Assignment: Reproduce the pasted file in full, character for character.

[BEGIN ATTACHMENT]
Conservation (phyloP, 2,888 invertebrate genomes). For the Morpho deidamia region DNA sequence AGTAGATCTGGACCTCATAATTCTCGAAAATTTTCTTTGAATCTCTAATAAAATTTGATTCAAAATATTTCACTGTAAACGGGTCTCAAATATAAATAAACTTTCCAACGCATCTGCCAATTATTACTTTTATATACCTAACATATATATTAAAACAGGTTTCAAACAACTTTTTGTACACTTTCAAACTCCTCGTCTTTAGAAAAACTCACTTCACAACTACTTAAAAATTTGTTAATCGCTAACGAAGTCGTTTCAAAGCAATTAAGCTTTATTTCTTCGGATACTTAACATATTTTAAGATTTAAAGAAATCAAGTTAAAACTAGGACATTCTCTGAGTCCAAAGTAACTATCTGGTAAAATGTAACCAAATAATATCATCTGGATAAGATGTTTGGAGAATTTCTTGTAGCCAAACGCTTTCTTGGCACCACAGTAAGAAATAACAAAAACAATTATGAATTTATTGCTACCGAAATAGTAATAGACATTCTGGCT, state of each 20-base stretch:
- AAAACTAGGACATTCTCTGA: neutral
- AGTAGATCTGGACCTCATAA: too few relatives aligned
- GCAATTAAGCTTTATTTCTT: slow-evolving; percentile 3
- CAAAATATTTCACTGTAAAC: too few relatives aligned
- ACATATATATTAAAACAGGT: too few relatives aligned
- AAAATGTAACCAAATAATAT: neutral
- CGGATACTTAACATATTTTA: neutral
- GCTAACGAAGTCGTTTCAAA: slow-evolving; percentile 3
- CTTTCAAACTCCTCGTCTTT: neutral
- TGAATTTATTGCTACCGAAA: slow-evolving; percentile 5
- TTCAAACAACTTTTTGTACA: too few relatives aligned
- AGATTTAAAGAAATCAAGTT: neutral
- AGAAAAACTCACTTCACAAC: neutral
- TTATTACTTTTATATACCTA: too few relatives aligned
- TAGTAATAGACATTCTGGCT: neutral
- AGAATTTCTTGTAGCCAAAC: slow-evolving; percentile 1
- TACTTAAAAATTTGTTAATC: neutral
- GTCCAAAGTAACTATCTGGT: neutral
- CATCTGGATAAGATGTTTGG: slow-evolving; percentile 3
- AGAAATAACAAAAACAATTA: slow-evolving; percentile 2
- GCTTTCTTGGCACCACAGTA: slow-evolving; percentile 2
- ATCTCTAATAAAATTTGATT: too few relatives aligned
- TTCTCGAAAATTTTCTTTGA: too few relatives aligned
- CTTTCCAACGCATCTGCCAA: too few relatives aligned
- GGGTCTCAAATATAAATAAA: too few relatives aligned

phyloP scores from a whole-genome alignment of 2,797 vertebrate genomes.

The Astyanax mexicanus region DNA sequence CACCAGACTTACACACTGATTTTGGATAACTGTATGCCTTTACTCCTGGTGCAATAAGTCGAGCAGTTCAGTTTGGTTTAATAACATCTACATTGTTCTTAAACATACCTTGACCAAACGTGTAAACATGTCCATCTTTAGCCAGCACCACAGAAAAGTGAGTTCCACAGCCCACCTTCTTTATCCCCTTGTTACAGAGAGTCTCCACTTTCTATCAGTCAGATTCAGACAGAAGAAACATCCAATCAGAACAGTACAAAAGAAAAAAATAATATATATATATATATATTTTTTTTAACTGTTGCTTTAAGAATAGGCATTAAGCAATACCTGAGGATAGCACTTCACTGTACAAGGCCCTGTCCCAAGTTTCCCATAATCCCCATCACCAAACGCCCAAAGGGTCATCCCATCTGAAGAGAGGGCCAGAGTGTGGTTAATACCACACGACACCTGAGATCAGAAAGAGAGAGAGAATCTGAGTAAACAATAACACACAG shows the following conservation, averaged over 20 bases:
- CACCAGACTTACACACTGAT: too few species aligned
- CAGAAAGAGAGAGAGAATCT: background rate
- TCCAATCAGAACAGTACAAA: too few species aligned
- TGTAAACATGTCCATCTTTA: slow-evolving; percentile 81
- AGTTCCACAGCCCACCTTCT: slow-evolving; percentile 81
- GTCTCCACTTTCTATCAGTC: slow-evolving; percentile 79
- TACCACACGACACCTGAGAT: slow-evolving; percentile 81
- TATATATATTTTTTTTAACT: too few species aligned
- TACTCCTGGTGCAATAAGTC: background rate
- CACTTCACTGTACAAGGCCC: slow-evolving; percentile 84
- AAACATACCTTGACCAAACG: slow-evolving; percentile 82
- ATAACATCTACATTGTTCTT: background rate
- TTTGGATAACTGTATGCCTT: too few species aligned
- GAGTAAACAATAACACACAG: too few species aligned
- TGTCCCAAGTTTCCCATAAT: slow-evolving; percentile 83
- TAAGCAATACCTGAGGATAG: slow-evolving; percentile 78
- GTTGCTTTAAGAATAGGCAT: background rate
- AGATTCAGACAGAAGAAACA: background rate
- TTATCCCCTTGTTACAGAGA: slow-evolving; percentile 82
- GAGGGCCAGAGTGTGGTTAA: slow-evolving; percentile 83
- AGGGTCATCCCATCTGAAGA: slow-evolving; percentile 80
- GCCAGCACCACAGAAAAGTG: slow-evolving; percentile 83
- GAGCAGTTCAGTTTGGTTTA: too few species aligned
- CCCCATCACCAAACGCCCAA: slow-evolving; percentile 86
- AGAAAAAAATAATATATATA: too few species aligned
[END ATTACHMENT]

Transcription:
Conservation (phyloP, 2,888 invertebrate genomes). For the Morpho deidamia region DNA sequence AGTAGATCTGGACCTCATAATTCTCGAAAATTTTCTTTGAATCTCTAATAAAATTTGATTCAAAATATTTCACTGTAAACGGGTCTCAAATATAAATAAACTTTCCAACGCATCTGCCAATTATTACTTTTATATACCTAACATATATATTAAAACAGGTTTCAAACAACTTTTTGTACACTTTCAAACTCCTCGTCTTTAGAAAAACTCACTTCACAACTACTTAAAAATTTGTTAATCGCTAACGAAGTCGTTTCAAAGCAATTAAGCTTTATTTCTTCGGATACTTAACATATTTTAAGATTTAAAGAAATCAAGTTAAAACTAGGACATTCTCTGAGTCCAAAGTAACTATCTGGTAAAATGTAACCAAATAATATCATCTGGATAAGATGTTTGGAGAATTTCTTGTAGCCAAACGCTTTCTTGGCACCACAGTAAGAAATAACAAAAACAATTATGAATTTATTGCTACCGAAATAGTAATAGACATTCTGGCT, state of each 20-base stretch:
- AAAACTAGGACATTCTCTGA: neutral
- AGTAGATCTGGACCTCATAA: too few relatives aligned
- GCAATTAAGCTTTATTTCTT: slow-evolving; percentile 3
- CAAAATATTTCACTGTAAAC: too few relatives aligned
- ACATATATATTAAAACAGGT: too few relatives aligned
- AAAATGTAACCAAATAATAT: neutral
- CGGATACTTAACATATTTTA: neutral
- GCTAACGAAGTCGTTTCAAA: slow-evolving; percentile 3
- CTTTCAAACTCCTCGTCTTT: neutral
- TGAATTTATTGCTACCGAAA: slow-evolving; percentile 5
- TTCAAACAACTTTTTGTACA: too few relatives aligned
- AGATTTAAAGAAATCAAGTT: neutral
- AGAAAAACTCACTTCACAAC: neutral
- TTATTACTTTTATATACCTA: too few relatives aligned
- TAGTAATAGACATTCTGGCT: neutral
- AGAATTTCTTGTAGCCAAAC: slow-evolving; percentile 1
- TACTTAAAAATTTGTTAATC: neutral
- GTCCAAAGTAACTATCTGGT: neutral
- CATCTGGATAAGATGTTTGG: slow-evolving; percentile 3
- AGAAATAACAAAAACAATTA: slow-evolving; percentile 2
- GCTTTCTTGGCACCACAGTA: slow-evolving; percentile 2
- ATCTCTAATAAAATTTGATT: too few relatives aligned
- TTCTCGAAAATTTTCTTTGA: too few relatives aligned
- CTTTCCAACGCATCTGCCAA: too few relatives aligned
- GGGTCTCAAATATAAATAAA: too few relatives aligned

phyloP scores from a whole-genome alignment of 2,797 vertebrate genomes.

The Astyanax mexicanus region DNA sequence CACCAGACTTACACACTGATTTTGGATAACTGTATGCCTTTACTCCTGGTGCAATAAGTCGAGCAGTTCAGTTTGGTTTAATAACATCTACATTGTTCTTAAACATACCTTGACCAAACGTGTAAACATGTCCATCTTTAGCCAGCACCACAGAAAAGTGAGTTCCACAGCCCACCTTCTTTATCCCCTTGTTACAGAGAGTCTCCACTTTCTATCAGTCAGATTCAGACAGAAGAAACATCCAATCAGAACAGTACAAAAGAAAAAAATAATATATATATATATATATTTTTTTTAACTGTTGCTTTAAGAATAGGCATTAAGCAATACCTGAGGATAGCACTTCACTGTACAAGGCCCTGTCCCAAGTTTCCCATAATCCCCATCACCAAACGCCCAAAGGGTCATCCCATCTGAAGAGAGGGCCAGAGTGTGGTTAATACCACACGACACCTGAGATCAGAAAGAGAGAGAGAATCTGAGTAAACAATAACACACAG shows the following conservation, averaged over 20 bases:
- CACCAGACTTACACACTGAT: too few species aligned
- CAGAAAGAGAGAGAGAATCT: background rate
- TCCAATCAGAACAGTACAAA: too few species aligned
- TGTAAACATGTCCATCTTTA: slow-evolving; percentile 81
- AGTTCCACAGCCCACCTTCT: slow-evolving; percentile 81
- GTCTCCACTTTCTATCAGTC: slow-evolving; percentile 79
- TACCACACGACACCTGAGAT: slow-evolving; percentile 81
- TATATATATTTTTTTTAACT: too few species aligned
- TACTCCTGGTGCAATAAGTC: background rate
- CACTTCACTGTACAAGGCCC: slow-evolving; percentile 84
- AAACATACCTTGACCAAACG: slow-evolving; percentile 82
- ATAACATCTACATTGTTCTT: background rate
- TTTGGATAACTGTATGCCTT: too few species aligned
- GAGTAAACAATAACACACAG: too few species aligned
- TGTCCCAAGTTTCCCATAAT: slow-evolving; percentile 83
- TAAGCAATACCTGAGGATAG: slow-evolving; percentile 78
- GTTGCTTTAAGAATAGGCAT: background rate
- AGATTCAGACAGAAGAAACA: background rate
- TTATCCCCTTGTTACAGAGA: slow-evolving; percentile 82
- GAGGGCCAGAGTGTGGTTAA: slow-evolving; percentile 83
- AGGGTCATCCCATCTGAAGA: slow-evolving; percentile 80
- GCCAGCACCACAGAAAAGTG: slow-evolving; percentile 83
- GAGCAGTTCAGTTTGGTTTA: too few species aligned
- CCCCATCACCAAACGCCCAA: slow-evolving; percentile 86
- AGAAAAAAATAATATATATA: too few species aligned